THE PLACE OF BAPTISM
THE LORD’S SUPPER IN WORLD EVANGELISM
Gary Ray Branscome
“Repentance and remission of sins should be preached in Christ’s name among all nations,” (Luke 24:47)
Christ instituted baptism and the Lord’s Supper, not as isolated acts, but as a vital part of His plan for world evangelism. And, because they are ordinances of the Gospel, their very purpose is to proclaim the Gospel! Baptism was intended to assure all who repent and turn to Christ that they have forgiveness in Him. And, the Lord’s Supper was instituted to continually remind all who trust in Christ that they have forgiveness, not because of what they do, but because His body was given for them on the cross and His blood was shed for them on the cross. Moreover, because Baptism and the Lord’s Supper were intended to proclaim the good news of forgiveness in Christ, they are proclamations of the Gospel, not “acts of obedience”. Nevertheless, because the way of the world is to think only in terms of what we do, rather than what Christ has done for us, the carnal mind finds it difficult to think of Baptism and the Lord’s Supper as anything other than “acts of obedience”. For that reason, we need to begin by looking at what the Bible actually says.
Let us begin with Baptism. When you were baptized did you do any thing? Were you actively “baptizing”? Or were you totally passive while God’s servant baptized you? If you were passive you were not doing anything. Instead, everything that took place was being done to you. So how can anyone who is really honest call that passivity an “act of obedience”. I contend that they cannot, apart from satanic delusion. Baptism is not something we do it is something that God (working through His servant) does to us as a way of telling us that when we came to faith in Christ our sins were washed away (by His blood 1John 1:7).
Think for a moment about the thousands of Jews who came to faith in Christ on the day of Pentecost (Acts -41). They knew perfectly well that Baptism was not an “act of obedience”. Their law said nothing about “Baptism”. However, they also realized that if they went forward to be baptized, all of the Jews who saw them go forward would know that they believed Christ was the Messiah. Therefore, going forward to be baptized was an act of faith on their part, not an “act of obedience”. And, that is what God intended it to be! To be baptized “in the name of Jesus Christ for the forgiveness of sins,” is to be baptized believing that there is forgiveness in Christ (Acts ). And, the ceremony of Baptism is God’s way of telling everyone who comes that when they placed their faith in Christ their sins were washed away.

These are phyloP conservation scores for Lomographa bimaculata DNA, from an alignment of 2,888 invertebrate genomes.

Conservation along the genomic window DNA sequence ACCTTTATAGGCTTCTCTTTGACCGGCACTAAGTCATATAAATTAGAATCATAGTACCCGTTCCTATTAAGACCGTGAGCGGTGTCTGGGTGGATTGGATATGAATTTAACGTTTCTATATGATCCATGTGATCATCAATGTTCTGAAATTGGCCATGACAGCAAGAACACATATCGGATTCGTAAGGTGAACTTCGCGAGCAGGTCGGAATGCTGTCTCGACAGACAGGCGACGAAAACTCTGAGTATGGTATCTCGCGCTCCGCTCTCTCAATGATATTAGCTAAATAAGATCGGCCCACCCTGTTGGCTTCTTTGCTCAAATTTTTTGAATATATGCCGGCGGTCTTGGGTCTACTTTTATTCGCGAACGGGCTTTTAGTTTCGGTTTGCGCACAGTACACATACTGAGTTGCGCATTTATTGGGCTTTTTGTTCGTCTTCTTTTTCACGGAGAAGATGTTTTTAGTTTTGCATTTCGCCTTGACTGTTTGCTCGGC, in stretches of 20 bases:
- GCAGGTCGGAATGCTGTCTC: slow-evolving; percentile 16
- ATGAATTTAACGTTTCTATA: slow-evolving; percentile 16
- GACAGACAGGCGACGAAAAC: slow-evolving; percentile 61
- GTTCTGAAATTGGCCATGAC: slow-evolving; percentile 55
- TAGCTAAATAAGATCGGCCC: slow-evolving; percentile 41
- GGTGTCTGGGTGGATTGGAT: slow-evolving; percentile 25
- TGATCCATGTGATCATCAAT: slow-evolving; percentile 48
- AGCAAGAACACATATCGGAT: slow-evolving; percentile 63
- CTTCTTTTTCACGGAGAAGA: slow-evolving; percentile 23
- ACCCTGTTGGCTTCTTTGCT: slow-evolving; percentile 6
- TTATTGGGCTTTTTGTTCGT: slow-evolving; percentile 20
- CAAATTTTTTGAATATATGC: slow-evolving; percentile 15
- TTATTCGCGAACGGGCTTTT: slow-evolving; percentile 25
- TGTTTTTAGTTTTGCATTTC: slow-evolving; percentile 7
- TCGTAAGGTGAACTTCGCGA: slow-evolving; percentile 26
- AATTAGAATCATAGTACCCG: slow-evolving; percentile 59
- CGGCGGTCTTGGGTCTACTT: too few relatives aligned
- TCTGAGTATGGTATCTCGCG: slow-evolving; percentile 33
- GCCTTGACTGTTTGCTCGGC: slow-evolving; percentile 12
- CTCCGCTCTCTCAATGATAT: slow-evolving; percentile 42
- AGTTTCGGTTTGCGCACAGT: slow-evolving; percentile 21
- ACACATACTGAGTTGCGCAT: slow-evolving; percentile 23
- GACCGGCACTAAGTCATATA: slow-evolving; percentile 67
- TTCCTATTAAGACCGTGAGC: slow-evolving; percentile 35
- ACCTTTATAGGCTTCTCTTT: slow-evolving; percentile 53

At this point I always run into someone who thinks that I am saying that we need to be baptized in order to have forgiveness. However, I am saying no such thing. People need to stop putting words in my mouth. What I am saying is that baptizing someone is the same as telling them that when they came to Christ their sins were washed away. The only difference is that they are being told by a ceremony, rather than by words. The ceremony pictures what is happening spiritually, as their sins are washed away through faith in the shed blood of Jesus Christ (1John 1:7, Romans 5:1-2). Just as the rainbow was given to Noah as a sign of God’s promise, Baptism is given to us as a sign of God’s promise of forgiveness in Christ. And, Baptism plays an active part in the work of the Gospel, by assuring those who come to faith that they have forgiveness in Christ. In 1521 Philip Melanchthon put it this way:
Signs do not justify, as Paul says in 1Corinthians : “Circumcision is nothing,” and so baptism and participation in the Lord’s table are nothing but witnesses of the divine will toward you. And your conscience, if at all in doubt, is rendered certain by them of the grace and benevolence of God toward it. As Hezekiah could not doubt the fact that he would recover when he had both heard the promise and had seen it confirmed by a sign; as Gideon could not doubt the fact that he would be a victor, when he was confirmed by so many signs; just so, ought you not doubt the fact that you have attained mercy, when you have heard the gospel preached and received its baptism, and the body and blood of the Lord. But if you will, Hezekiah could have been restored to his health even without a sign had he been willing only to believe the bare promise. Likewise Gideon would have been victorious without a sign, if he had believed. So you can be justified without a sign provided you believe. [From “LOCI COMMUNES” (Common Topics).]
The Lord’s Supper
Let us look now at the Lord’s Supper. When you partake of the Lord’s Supper are you actively doing something? Or are you passively receiving something that is being given to you as a free gift? If you are passively receiving something by what twisted reasoning can that be construed as an “act of obedience”?
The purpose of the Lord’s Supper is to remind all who come that Christ’s body was “given for” them on the cross, and that His blood was “shed for” them on the cross, so that they could have forgiveness (Luke 22:19-20). Far from being something we do, the Lord’s Supper is something that Christ is doing through His minister. The Lord’s Supper is Christ’s way of telling every one of us that His body was nailed to the cross for our sins, and that His blood was shed on the cross so that we could have forgiveness. And, everyone who believes the words that Christ spoke when He instituted His Supper, everyone who believes that Christ’s body was “given for” them on the cross (Luke 22:19), and that His blood was “shed for” them on the cross truly receives His body and blood, not as something physical but as the atonement for their sin.